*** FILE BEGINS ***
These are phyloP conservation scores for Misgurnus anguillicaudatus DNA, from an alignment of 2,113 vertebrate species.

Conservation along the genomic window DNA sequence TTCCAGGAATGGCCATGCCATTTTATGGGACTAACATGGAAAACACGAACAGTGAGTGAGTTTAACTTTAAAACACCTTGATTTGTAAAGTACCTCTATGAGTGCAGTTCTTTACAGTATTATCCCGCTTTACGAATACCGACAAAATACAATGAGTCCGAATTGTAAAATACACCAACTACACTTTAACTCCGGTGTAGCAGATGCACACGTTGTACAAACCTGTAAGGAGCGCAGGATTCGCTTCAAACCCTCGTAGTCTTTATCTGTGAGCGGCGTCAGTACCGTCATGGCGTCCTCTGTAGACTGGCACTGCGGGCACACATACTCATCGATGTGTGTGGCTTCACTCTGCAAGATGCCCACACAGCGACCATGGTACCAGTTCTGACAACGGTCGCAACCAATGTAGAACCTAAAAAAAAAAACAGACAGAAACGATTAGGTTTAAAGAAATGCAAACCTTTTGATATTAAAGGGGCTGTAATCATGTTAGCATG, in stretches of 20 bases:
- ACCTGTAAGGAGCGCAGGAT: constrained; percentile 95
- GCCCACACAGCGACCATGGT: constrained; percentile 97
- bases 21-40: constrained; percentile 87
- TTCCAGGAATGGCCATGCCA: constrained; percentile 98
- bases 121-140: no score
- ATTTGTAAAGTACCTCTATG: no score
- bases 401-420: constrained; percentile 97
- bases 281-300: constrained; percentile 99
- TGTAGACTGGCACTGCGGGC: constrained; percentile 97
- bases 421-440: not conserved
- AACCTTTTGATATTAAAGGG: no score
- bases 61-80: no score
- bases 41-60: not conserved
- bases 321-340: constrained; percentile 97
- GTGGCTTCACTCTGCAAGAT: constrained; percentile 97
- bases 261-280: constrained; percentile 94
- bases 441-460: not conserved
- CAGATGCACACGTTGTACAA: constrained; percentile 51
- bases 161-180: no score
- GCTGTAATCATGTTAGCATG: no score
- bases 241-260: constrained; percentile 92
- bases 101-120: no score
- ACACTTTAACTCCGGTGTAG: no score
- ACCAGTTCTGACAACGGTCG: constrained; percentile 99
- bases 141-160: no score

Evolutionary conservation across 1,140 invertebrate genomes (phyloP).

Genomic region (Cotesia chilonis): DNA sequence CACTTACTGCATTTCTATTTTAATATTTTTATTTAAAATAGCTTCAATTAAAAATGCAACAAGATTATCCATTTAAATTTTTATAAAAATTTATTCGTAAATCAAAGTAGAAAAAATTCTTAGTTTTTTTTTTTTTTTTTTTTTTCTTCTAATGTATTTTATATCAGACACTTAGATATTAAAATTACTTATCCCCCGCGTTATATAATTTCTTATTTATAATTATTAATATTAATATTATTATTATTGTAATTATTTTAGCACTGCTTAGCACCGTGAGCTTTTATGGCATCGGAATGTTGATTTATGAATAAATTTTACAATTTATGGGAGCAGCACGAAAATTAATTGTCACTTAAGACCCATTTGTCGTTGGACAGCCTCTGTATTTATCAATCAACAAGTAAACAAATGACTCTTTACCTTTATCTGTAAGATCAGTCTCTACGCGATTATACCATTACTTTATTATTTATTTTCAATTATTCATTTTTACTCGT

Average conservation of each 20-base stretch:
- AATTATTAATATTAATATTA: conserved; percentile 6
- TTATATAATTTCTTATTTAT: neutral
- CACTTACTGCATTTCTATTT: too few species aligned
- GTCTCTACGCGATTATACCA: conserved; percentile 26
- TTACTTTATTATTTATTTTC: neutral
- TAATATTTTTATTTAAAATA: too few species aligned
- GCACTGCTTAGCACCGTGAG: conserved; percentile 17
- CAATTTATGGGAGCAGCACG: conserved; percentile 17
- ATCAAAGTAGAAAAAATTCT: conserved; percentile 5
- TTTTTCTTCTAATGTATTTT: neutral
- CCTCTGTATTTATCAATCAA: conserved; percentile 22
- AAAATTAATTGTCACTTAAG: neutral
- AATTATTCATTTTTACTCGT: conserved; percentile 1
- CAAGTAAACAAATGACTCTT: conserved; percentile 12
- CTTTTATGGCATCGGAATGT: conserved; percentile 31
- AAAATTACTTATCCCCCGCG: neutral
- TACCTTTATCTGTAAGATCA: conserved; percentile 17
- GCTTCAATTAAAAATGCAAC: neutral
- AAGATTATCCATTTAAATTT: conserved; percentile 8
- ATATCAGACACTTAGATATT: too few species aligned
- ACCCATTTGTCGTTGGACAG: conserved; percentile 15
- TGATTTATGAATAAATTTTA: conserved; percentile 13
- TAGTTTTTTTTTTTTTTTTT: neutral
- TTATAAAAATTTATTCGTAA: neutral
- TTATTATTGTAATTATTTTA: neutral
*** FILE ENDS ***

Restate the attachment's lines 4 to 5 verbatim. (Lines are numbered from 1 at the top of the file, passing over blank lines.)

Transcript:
- GCCCACACAGCGACCATGGT: constrained; percentile 97
- bases 21-40: constrained; percentile 87